vided their course into two coordi-
nated sections. The "-foxhole com-
bat" side of the course gives students
training in hand-to-hand fighting
techniques while the- "outdoor skills"
section concentrates on learning how
to. survive in the wilderness.
More emphasis is laid on'the latter
course and 'an effort is made to simu-

t'. _ _ 4

Michigan's Favorite Drycleaner
31i1 23-23-1


. ri


late the exact conditions an isolated
American soldier might find. In or-
der to teach the student to adapt
himself to unfamiliar country the
student is taken toarcompletely iso-
lated spot. From there he must pro-
ceed to a given destination by use of'
a topographic map, the only aid he
is allowed. Michigan bogs particu-
larly lend themselves to the kind of
training needed in the swampy and
jungle-filled South Pacific islands.
After several weeks of this sort of
training, a student is expected to be
able to traverse ten miles by topo-
graphic map, making full use of con-
tours, lakes, streams, forest types,
and varied elevations to find his po-
sition speedily and correctly.
For men who are assigned to for-
est, jungle or scouting duty, the
course provides instruction in pack
making and loading. In order to,
lighten the pack by economizing on
space, the Craigheads have experi-
mented with dried food that is- both
light and nutritious. Instruction is
given in river and stream navigation
that includes canoeing, shooting rap-
ids, righting upsets and moving si-
lently along waterfronts.
John and Frank Craighead are es-
pecially qualified to teach such a
course because they are trained in
almost every phase of outdoor activ-
ity. After taking numerous camping
trips and exploring expeditions, the
boys wrote about their experiences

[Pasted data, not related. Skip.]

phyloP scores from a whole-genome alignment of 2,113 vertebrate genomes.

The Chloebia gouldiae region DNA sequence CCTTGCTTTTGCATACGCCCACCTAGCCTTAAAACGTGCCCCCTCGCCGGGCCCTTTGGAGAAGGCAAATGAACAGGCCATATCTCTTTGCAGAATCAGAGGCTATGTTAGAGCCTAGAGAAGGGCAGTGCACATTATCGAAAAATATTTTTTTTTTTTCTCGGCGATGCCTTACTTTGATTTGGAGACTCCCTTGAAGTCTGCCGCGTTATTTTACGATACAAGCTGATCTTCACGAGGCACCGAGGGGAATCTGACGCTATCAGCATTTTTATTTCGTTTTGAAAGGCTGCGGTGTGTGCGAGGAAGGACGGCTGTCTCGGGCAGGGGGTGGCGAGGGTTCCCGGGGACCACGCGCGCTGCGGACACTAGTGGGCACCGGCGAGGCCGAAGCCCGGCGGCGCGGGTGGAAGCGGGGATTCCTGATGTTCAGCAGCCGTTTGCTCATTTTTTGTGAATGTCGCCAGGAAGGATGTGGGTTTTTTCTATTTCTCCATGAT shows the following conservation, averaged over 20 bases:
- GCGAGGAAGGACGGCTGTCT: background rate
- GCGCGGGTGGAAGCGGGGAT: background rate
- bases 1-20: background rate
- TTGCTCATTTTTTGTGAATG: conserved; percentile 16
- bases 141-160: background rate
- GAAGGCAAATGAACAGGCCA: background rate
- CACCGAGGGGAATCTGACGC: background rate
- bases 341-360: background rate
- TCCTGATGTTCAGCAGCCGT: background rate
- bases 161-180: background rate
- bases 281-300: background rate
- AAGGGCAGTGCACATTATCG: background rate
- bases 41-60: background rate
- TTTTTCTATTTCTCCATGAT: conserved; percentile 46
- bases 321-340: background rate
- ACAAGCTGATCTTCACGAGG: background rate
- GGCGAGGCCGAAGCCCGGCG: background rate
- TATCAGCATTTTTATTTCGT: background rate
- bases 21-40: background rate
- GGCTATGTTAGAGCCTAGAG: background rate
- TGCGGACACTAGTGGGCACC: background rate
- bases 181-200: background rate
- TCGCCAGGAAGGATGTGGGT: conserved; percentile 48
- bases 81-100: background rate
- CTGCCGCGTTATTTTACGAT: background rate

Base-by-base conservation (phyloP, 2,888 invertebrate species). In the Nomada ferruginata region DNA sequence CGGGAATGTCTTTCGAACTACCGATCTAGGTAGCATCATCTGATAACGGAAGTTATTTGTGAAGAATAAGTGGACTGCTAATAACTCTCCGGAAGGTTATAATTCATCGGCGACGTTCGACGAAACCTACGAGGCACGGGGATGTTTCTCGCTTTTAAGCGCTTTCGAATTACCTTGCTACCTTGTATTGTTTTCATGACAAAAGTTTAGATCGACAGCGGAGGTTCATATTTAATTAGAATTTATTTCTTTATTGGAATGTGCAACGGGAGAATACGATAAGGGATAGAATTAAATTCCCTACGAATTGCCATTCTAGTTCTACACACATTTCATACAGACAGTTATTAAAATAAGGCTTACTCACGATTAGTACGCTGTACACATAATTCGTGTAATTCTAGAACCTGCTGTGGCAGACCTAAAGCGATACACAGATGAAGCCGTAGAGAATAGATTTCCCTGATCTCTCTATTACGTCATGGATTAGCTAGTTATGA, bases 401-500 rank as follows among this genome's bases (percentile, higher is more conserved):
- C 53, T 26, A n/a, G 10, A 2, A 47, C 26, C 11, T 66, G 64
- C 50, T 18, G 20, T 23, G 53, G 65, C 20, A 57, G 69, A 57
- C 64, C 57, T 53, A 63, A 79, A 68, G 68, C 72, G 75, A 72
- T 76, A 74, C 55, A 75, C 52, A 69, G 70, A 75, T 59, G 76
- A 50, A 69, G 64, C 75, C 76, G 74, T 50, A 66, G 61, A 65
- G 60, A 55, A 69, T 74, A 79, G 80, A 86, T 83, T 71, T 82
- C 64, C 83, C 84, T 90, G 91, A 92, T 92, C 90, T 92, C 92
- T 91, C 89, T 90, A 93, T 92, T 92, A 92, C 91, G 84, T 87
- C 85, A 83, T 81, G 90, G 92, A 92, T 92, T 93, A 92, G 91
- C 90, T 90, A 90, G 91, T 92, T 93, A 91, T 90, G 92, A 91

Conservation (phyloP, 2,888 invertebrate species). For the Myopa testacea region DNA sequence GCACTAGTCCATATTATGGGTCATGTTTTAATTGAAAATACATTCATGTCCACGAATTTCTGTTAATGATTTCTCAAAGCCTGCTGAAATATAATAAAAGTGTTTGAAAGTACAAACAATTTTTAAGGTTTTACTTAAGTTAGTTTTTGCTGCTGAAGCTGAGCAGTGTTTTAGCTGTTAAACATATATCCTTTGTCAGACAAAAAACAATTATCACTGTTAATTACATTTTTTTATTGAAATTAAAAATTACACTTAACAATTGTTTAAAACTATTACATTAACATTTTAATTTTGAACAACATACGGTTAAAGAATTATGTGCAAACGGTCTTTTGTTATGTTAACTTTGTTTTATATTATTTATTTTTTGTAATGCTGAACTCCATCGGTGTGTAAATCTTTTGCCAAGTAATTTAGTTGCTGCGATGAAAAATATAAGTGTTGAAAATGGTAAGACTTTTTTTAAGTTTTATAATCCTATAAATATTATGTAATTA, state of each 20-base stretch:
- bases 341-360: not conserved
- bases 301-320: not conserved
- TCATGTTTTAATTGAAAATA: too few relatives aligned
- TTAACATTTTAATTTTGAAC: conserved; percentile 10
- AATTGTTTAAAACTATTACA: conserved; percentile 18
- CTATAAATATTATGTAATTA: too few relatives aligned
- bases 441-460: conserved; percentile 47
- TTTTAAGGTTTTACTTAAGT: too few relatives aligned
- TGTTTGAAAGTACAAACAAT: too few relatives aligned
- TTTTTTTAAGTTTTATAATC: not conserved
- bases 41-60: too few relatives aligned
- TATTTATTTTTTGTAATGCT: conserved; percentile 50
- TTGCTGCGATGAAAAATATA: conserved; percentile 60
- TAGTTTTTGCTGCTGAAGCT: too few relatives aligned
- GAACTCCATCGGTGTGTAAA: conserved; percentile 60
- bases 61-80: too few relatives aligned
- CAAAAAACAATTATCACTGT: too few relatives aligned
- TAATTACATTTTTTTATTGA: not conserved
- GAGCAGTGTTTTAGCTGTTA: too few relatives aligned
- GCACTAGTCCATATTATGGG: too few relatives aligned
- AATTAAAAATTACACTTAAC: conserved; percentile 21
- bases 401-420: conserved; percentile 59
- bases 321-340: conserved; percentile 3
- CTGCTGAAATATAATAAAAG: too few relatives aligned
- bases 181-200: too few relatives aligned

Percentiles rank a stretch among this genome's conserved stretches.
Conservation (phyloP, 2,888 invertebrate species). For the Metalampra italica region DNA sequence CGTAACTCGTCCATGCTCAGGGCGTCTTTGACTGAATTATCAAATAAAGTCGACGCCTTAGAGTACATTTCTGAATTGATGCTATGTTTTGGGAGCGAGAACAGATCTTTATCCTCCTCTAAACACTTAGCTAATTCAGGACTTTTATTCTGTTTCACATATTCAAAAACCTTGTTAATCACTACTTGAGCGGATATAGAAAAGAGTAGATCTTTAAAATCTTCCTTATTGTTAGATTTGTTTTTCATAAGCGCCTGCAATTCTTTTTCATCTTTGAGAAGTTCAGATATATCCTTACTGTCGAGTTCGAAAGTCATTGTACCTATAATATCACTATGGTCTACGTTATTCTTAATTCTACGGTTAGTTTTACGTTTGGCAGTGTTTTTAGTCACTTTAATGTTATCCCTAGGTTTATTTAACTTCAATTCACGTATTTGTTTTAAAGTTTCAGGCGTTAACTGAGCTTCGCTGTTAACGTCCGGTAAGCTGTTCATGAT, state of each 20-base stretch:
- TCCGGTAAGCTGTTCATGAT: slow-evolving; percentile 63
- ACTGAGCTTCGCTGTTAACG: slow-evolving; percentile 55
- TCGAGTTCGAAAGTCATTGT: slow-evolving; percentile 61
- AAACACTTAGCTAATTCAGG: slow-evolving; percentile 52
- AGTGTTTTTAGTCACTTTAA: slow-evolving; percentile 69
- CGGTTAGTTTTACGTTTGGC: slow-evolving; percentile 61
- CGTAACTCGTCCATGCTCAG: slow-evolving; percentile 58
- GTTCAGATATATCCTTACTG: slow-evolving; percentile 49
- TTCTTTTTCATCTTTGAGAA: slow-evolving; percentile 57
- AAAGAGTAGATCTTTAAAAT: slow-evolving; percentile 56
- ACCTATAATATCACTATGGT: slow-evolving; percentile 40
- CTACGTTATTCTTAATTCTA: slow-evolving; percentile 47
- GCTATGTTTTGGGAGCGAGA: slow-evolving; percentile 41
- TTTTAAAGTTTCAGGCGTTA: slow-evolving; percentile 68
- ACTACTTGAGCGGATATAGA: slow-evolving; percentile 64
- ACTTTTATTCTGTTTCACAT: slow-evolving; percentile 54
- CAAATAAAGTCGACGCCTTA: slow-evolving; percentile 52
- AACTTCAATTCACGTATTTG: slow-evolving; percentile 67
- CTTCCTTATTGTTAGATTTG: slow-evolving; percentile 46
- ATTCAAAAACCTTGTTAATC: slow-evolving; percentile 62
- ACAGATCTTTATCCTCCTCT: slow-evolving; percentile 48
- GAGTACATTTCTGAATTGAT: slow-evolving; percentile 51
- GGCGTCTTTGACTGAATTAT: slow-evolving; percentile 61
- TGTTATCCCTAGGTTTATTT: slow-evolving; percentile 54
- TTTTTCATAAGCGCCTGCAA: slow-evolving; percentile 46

in the Saturday Evening Post, Na-
tional Geographic, American Forest
and various other publications of the
outdoor world while they were jun-
iors in high school. The articles cov-
ered falconry, canoeing, camping,
hiking, hunting and were well illus-
trated with photographs taken by
the twins. Frank does most of the
camera work.
Two years ago, deciding that they
had had enough of school, the two
boys traveled to India, Tibet and
other Far Eastern points. They were
house guests of Prince Dharmarku-
marsinhji or Bhavnagar of India for
three months. The Prince taught
the twins native hunting methods of
stalking game, of hiding in the dense
Indian jungles, of silently tracking
prey, both human and animal. This
was invaluable, training for their
present work.
Among the other things seen in
India by the Craighead twins were
three-day wedding feasts, solid sil-
ver howdahs, strange sects who kill
no animals, fairy tale palaces with
unearthly beauty and splendor, hin-
du turbans and Mohammedan fezzes.
When interviewed last year (be-
fore Pearl Harbor), the boys said,
"We want to go back. We want to
rough it in the Himalayas . . . it's
the most wonderful thing we've ever